We noted in this note that प्रज्ञा अपराध – The crime of injecting intellectual errors in day to day decision making – Root cause of all ill-health issues.

Impaired Intellect + Impaired self-control + Impaired memory = High chances of प्रज्ञा अपराध (misuse or no use of human brain/mind)

प्रज्ञापराधो हि मूलं रोगाणाम् |

प्रज्ञापराध कुछ और नहीं, बल्कि प्रकृति के नियमों की अवहेलना है।व्यक्ति जब जीवन के समग्र रूप को भूल खुद को इससे अलग मानने लगता है, तब वह प्रज्ञापराध का दोषी हो जाता है।

अनेक ग्रंथों में कहा गया है कि शरीर की रोगों से रक्षा करना मनुष्य का प्रमुख कर्तव्य है। पर कई बार तमाम कोशिशों के बाद भी बीमारियां हमें अपना शिकार बना ही लेती हैं। आखिर क्यों होते हैं रोग? इस बारे में आयुर्वेद कहता है कि प्रज्ञापराध ही हर रोग की जड़ है। प्रज्ञापराध दो शब्दों से मिल कर बना है: प्रज्ञा और अपराध। प्रज्ञा का अर्थ है ज्ञान और अपराध का अर्थ है गलत कार्य। जानकारी होने के बावजूद गलत काम करना, उपेक्षा या अवहेलना करना ही प्रज्ञापराध है। आयुर्वेद में कहा गया है कि प्रज्ञापराध को महामारियों का प्रमुख कारण माना जा सकता है। जानकारी होने के बावजूद किए जाने वाले इस प्रकार के अपराधों को तीन श्रेणियों में बांटा जाता है। पहले प्रकार का अपराध है किसी नियम की उपेक्षा करना। दूसरे प्रकार के अपराध वे हैं, जिनके नुकसान हम जानते हैं, फिर भी हम वे काम करते हैं। जैसे कि सिगरेट पीना। कोई व्यक्ति कमजोर इच्छा शक्ति के कारण सिगरेट पीना नहीं छोड़ पाता है, तो वह अपने प्रति अपराध करता है। तीसरे प्रकार के अपराध वे हैं, जो हम ज्ञान अथवा स्मृति के अभाव में कर बैठते हैं।

It is state of intellect that cannot decide what is favorable and what is not based on individual’s current state of mind and body.

Our education system does not train us to avoid these crimes. Parenting? They don’t have time. Society? It is no more a live entity.

Only way to improve health of society is to train society to avoid प्रज्ञा अपराध.

On the other hand, modern medicines , with a motive to hide the real symptoms, give such medicines that promote intellectual errors!


This popular painkiller may hamper your ability to notice errors, U of T researchers say

Cognitive control is an important neurological function because people are constantly doing cognitive tasks that flow automatically like reading, walking or talking. These tasks require very little cognitive control because they are well mapped out neurological processes, notes Randles.

“Sometimes you need to interrupt your normal processes or they’ll lead to a mistake, like when you’re talking to a friend while crossing the street, you should still be ready to react to an erratic driver,” explains Randles.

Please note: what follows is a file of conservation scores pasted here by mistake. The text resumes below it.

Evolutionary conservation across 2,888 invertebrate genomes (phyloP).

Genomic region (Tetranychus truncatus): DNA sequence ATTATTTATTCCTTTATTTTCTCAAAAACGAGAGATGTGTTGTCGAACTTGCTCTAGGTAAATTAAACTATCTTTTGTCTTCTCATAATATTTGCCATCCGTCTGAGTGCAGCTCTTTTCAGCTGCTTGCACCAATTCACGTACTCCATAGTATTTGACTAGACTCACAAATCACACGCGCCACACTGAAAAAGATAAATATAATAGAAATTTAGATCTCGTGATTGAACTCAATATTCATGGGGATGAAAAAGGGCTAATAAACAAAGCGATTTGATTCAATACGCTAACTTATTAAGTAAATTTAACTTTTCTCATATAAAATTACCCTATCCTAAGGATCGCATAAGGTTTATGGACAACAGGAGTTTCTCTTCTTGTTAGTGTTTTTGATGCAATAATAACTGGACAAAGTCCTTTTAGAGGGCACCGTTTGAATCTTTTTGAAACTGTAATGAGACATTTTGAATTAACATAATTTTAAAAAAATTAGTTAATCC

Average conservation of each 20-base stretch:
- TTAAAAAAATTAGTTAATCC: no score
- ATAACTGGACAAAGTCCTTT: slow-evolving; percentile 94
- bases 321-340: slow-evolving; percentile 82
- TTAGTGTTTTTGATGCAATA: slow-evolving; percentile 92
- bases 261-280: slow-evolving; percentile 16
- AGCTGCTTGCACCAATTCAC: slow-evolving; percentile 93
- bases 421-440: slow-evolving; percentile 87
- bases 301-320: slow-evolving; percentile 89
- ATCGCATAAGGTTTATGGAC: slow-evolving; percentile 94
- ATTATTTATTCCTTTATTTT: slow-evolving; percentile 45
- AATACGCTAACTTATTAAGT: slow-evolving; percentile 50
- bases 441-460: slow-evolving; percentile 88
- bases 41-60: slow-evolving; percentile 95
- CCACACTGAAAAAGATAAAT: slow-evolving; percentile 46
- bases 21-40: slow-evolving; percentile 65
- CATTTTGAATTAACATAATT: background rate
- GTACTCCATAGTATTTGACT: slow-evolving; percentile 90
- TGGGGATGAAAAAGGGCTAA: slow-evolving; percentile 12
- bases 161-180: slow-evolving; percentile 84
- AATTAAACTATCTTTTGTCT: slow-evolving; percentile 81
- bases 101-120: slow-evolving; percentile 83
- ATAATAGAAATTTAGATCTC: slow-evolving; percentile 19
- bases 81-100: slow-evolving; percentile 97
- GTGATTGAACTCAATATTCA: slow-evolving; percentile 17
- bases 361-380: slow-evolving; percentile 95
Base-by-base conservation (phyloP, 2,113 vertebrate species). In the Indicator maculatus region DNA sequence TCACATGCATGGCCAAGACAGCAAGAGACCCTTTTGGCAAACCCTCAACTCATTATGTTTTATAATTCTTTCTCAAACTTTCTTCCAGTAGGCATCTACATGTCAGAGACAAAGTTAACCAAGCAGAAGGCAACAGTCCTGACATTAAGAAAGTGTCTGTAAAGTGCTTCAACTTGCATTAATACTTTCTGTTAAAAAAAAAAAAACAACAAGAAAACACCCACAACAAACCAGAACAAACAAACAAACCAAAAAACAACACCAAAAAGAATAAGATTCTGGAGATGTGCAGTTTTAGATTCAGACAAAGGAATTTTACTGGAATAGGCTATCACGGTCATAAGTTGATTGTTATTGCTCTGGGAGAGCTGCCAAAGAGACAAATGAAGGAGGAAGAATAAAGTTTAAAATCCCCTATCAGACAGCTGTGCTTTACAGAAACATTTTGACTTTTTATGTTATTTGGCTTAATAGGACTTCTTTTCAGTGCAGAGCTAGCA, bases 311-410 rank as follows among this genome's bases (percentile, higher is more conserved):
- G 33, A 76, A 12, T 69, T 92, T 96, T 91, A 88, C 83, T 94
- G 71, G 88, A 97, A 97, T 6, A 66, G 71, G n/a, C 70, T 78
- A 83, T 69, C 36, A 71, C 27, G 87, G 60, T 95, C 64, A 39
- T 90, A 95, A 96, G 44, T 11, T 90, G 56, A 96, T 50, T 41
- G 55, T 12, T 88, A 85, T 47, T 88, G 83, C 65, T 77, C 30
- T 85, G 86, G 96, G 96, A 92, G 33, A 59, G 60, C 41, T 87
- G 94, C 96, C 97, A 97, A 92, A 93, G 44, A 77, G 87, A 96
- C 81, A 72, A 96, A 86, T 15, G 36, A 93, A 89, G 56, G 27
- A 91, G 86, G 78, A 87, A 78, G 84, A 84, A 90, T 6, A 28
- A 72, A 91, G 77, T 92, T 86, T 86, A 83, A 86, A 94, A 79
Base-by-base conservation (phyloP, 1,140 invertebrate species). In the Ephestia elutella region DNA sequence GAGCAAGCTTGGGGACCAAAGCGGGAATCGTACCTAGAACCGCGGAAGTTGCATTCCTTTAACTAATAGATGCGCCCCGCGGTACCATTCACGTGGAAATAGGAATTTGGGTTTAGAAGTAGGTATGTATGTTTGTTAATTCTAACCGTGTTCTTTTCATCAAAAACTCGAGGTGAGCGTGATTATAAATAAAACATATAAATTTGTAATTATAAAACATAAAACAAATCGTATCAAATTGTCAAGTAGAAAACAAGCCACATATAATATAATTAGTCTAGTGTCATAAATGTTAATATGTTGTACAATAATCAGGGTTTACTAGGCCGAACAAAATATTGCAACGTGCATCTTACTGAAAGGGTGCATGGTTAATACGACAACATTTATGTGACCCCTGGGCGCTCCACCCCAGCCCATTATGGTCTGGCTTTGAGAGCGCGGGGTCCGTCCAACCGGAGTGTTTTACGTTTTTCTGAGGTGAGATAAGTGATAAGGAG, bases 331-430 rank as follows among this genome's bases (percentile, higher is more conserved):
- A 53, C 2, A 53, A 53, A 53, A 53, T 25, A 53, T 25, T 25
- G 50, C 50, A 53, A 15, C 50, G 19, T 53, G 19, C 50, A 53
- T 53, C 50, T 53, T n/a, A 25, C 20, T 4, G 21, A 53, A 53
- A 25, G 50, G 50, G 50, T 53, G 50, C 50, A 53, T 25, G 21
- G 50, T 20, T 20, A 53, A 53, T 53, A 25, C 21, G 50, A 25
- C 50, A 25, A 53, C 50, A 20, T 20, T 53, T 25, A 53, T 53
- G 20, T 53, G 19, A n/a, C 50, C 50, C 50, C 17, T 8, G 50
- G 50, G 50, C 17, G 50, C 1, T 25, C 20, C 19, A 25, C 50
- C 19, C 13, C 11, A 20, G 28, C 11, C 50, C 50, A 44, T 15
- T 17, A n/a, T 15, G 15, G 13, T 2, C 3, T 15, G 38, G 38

“The task we designed is meant to capture that since most of the stimuli were Go, so you end up getting into a routine of automatically hitting the Go button. When you see a No Go, that requires cognitive control because you need to interrupt the process.”

The study was double blind, so neither the researcher running the study nor the participant knew whether they had been given a placebo or acetaminophen.

An unexpected and surprise finding that Randles plans to explore more closely is that those who received an acetaminophen dose appeared to miss more of the Go stimuli than they should have. He plans on expanding on the error detection aspect of the research to see whether acetaminophen is possibly causing people to “mind wander” and become distracted.

“An obvious question is if people aren’t detecting these errors, are they also making errors more often when taking acetaminophen? This is the first study to address this question, so we need more work and ideally with tasks more closely related to normal daily behaviour.”

Evidence Suggests Early Exposure to Antibiotics Might Lead to Long-Term Behavioural Changes

Low-dose penicillin in early life induces long-term changes in murine gut microbiota, brain cytokines and behavior

There is increasing concern about potential long-term effects of antibiotics on children’s health. Epidemiological studies have revealed that early-life antibiotic exposure can increase the risk of developing immune and metabolic diseases, and rodent studies have shown that administration of high doses of antibiotics has long-term effects on brain neurochemistry and behaviour. Here we investigate whether low-dose penicillin in late pregnancy and early postnatal life induces long-term effects in the offspring of mice. We find that penicillin has lasting effects in both sexes on gut microbiota, increases cytokine expression in frontal cortex, modifies blood–brain barrier integrity and alters behaviour. The antibiotic-treated mice exhibit impaired anxiety-like and social behaviours, and display aggression. Concurrent supplementation with Lactobacillus rhamnosus JB-1 prevents some of these alterations. These results warrant further studies on the potential role of early-life antibiotic use in the development of neuropsychiatric disorders, and the possible attenuation of these by beneficial bacteria.